In the future, robots will not only replace caregivers and make sushi, but they’ll also lend a hand offshore. According to Reuters, a team of European scientists at the University of Essex developed a robo-fish to monitor pollution in waterways. Setting the prototype loose for the first time on Tuesday in Gijón, a northern Spanish port, developers say the “fish” can practically report pollutants in real time.
First showcased at London’s aquarium in 2005, today’s larger version is built to withstand Atlantic currents and high water pressure. Backed by a $3.6 million grant from the E.U., the developers of the 1.5-m-long model hope the robo-fish can offer a more accurate assessment of water conditions. If the prototype proves successful, the roboticists intend to sell the fish, which cost roughly $30,000 each, to port authorities, water companies, aquariums — any organization charged with monitoring water quality.
“The design of fish that nature has produced is a very energy-efficient one,” Rory Doyle, one of the project’s researchers, told CBS. “The fish’s efficiency is created by hundreds of millions of years of evolution. Submarines come nowhere near it.” As the BBC explains, once the robo-fish detects pollution, it uses artificial intelligence to identify the source. When it surfaces, the fish then uses wi-fi to send a report back to port authorities. Like their flesh-and-blood counterparts, the robo-fish can communicate with one another through sensors and a form of sonar.
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With oceans still reeling from 2010’s oil spill and shipping traffic expected to double by 2020, the swimming jury could not have come at a better time. One of the world’s most polluting industries, shipping significantly influences the quality of the ocean and air. According to the Guardian, the shipping industry accounts for 18% to 30% of the world’s nitrogen-oxide pollution and 9% of sulfur oxide.
Research shows that just one of the roughly 90,000 cargo ships traveling the world’s oceans pours out the equivalent amount of asthma- and cancer-inducing chemicals as 50 million cars, while the world’s 15 largest ships discharge the same amount of pollution as 760 million cars. “Ship pollution affects the health of communities in coastal and inland regions around the world, yet pollution from ships remains one of the least regulated parts of our global transportation system,” James Corbett, a University of Delaware professor of marine policy and co-author of the report, told the Guardian.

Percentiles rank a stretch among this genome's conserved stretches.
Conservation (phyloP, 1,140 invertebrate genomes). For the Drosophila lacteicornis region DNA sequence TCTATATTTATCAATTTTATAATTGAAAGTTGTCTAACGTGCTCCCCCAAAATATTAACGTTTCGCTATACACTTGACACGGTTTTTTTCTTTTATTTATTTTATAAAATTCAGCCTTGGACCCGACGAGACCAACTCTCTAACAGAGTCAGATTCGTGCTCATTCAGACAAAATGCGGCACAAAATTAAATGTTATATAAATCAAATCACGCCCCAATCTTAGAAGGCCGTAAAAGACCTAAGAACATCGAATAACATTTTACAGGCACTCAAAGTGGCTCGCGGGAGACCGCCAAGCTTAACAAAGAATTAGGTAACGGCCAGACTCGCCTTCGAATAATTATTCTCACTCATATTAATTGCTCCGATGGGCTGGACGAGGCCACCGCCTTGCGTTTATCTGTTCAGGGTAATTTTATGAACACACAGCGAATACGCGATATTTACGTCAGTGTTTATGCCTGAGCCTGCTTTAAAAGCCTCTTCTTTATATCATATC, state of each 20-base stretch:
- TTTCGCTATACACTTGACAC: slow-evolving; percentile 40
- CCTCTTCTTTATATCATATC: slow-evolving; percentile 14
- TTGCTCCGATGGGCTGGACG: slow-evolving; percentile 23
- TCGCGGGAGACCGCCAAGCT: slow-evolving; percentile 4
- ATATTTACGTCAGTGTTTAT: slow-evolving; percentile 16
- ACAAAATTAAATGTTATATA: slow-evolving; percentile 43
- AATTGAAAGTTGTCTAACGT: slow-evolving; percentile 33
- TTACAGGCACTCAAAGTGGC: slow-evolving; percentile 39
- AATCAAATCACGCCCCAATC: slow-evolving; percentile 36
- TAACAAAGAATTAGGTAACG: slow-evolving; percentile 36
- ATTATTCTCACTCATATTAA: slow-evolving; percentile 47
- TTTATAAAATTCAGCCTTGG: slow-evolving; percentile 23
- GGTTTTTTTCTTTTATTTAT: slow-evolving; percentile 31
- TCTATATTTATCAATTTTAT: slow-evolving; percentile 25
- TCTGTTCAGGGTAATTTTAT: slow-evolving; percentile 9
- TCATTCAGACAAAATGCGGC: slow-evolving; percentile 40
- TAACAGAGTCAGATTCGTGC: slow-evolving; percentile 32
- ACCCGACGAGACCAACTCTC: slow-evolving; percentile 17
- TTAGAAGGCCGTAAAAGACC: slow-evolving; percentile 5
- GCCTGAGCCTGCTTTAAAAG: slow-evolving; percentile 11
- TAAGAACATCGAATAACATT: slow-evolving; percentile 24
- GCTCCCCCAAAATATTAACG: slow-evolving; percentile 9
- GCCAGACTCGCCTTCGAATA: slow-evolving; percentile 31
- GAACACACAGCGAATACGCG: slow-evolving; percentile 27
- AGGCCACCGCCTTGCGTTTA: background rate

Propelled in part by reports in 2009 that cargo ships led to 60,000 premature deaths annually, and cost a hefty $330 billion in U.S. health care alone, a number of countries — including the U.S., Canada and Singapore — and the E.U. have already imposed relatively stringent regulations, creating low-emission marine zones. However, as China and other emerging Asian nations lacking rigorous safeguards increase their shipping capacities, emissions are expected to increase dramatically over the next decade. If no action to control pollution is taken, the International Maritime Organization estimates that emissions could rise by 72% by 2020. Such increases could have grave implications for seaside dwellers as well as marine creatures.
While the primary purpose for the robo-fish at this point is to monitor water pollution, that’s not all the roboticists have planned. As the technology becomes more refined, they hope to eventually harness schools of robo-fish task forces to aid in oil-spill cleanups, monitor dives or search and rescue at sea.
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